Academically Verified Investment Strategies that Failed

I give these brilliant investment strategies a failing grade.

As advisors and investors, we have evolved over the past several decades from foolish tactics such as picking hot stocks and market timing to more sophisticated strategies. Those sophisticated strategies are supported by peer-reviewed academic rigor. Yet they have failed almost as badly. Here is a look at several failed strategies along with some take-away lessons for the future.

Stocks for the long run – Jeremy Seigel

In 1994, Wharton professor Jeremy Seigel first published his ground-breaking book, Stocks for the Long-Run – The Definitive Guide to Financial Market Returns & Long-Term Investment Strategies. It was based on almost 200 years of market history.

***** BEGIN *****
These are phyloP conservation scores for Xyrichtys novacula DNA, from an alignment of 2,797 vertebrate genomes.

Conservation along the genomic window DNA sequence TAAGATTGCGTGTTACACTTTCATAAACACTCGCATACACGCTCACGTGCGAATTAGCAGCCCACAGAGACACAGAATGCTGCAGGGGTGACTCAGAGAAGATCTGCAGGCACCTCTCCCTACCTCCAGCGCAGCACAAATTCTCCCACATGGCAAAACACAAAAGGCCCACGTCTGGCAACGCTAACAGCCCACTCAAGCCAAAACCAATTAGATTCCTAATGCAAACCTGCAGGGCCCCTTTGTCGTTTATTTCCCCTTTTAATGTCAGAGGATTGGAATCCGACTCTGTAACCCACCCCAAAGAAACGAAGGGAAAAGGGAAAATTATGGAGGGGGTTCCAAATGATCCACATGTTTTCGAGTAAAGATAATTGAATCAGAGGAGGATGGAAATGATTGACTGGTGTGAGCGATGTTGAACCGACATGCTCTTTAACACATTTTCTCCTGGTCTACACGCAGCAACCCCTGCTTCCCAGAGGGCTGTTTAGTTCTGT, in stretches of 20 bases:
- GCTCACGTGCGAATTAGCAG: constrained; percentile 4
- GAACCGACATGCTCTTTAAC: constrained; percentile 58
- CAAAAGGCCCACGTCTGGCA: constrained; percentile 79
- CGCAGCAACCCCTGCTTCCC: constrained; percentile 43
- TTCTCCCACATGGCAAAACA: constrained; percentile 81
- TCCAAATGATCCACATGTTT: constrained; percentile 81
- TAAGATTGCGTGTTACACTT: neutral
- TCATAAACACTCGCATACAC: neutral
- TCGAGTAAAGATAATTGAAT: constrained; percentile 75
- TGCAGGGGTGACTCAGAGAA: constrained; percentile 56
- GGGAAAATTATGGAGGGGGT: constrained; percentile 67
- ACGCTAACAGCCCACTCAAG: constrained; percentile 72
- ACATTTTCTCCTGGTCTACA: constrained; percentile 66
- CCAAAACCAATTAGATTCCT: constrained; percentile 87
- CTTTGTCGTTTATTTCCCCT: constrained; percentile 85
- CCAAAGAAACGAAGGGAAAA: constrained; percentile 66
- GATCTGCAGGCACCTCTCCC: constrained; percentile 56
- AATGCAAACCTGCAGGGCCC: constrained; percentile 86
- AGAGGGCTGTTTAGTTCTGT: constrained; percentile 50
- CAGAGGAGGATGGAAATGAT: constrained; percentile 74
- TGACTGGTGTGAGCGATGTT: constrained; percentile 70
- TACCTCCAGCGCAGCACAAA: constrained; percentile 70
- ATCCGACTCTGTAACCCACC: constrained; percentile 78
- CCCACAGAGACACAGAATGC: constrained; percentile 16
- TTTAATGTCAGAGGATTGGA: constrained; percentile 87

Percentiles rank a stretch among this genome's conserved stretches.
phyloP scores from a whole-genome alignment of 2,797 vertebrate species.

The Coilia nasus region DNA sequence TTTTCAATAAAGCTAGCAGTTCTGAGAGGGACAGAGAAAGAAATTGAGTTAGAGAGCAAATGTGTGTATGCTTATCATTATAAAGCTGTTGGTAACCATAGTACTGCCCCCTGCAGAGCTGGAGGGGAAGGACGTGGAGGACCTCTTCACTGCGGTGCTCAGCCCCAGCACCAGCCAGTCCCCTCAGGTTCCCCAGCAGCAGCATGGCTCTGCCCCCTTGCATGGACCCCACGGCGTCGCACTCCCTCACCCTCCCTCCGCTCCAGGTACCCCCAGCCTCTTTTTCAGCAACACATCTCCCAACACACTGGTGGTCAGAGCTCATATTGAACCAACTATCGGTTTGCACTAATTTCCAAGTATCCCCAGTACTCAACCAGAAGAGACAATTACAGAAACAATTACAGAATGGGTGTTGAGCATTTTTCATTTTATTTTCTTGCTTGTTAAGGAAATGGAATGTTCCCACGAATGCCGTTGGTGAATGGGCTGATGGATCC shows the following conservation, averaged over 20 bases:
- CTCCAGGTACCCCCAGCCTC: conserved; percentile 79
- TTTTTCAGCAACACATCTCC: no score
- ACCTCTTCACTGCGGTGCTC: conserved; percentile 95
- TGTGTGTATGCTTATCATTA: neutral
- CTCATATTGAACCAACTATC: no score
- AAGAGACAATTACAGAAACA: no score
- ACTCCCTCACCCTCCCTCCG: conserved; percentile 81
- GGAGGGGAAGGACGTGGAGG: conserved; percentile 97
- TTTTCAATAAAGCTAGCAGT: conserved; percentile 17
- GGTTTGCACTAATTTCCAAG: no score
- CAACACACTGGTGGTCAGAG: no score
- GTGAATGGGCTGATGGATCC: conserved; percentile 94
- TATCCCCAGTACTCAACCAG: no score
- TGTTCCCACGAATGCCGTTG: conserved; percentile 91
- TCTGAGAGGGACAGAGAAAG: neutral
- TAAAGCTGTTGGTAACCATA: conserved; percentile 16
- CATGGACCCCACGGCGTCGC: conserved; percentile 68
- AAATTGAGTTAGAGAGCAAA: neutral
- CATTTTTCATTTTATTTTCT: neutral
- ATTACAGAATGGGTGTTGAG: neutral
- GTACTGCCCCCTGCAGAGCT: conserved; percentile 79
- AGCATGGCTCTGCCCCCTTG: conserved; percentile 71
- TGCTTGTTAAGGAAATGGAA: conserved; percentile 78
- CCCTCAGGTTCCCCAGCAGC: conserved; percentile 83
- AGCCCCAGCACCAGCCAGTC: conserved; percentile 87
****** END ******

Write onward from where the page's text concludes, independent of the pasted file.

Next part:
The data indicated that the worst 20-year inflation-adjusted return for bonds was an annualized loss of 3.1 percentage points while stocks bested inflation by one percentage point, annually. Thus, stocks were actually less risky than bonds as long as one stayed the course. And the worst we could expect is that stocks would only best bonds by 4.1 percentage points. Who could refute 195 years of history?

But the markets didn’t read the book.

In the 20.5 years since the beginning of this century (12/31/99 ), a portfolio of half U.S. and half international stocks, rebalanced annually, returned 4.58% annually, while a Bloomberg Barclays bond fund returned 5.00% annually, according to Portfolio Visualizer. I’m using international stocks since we live in a global economy.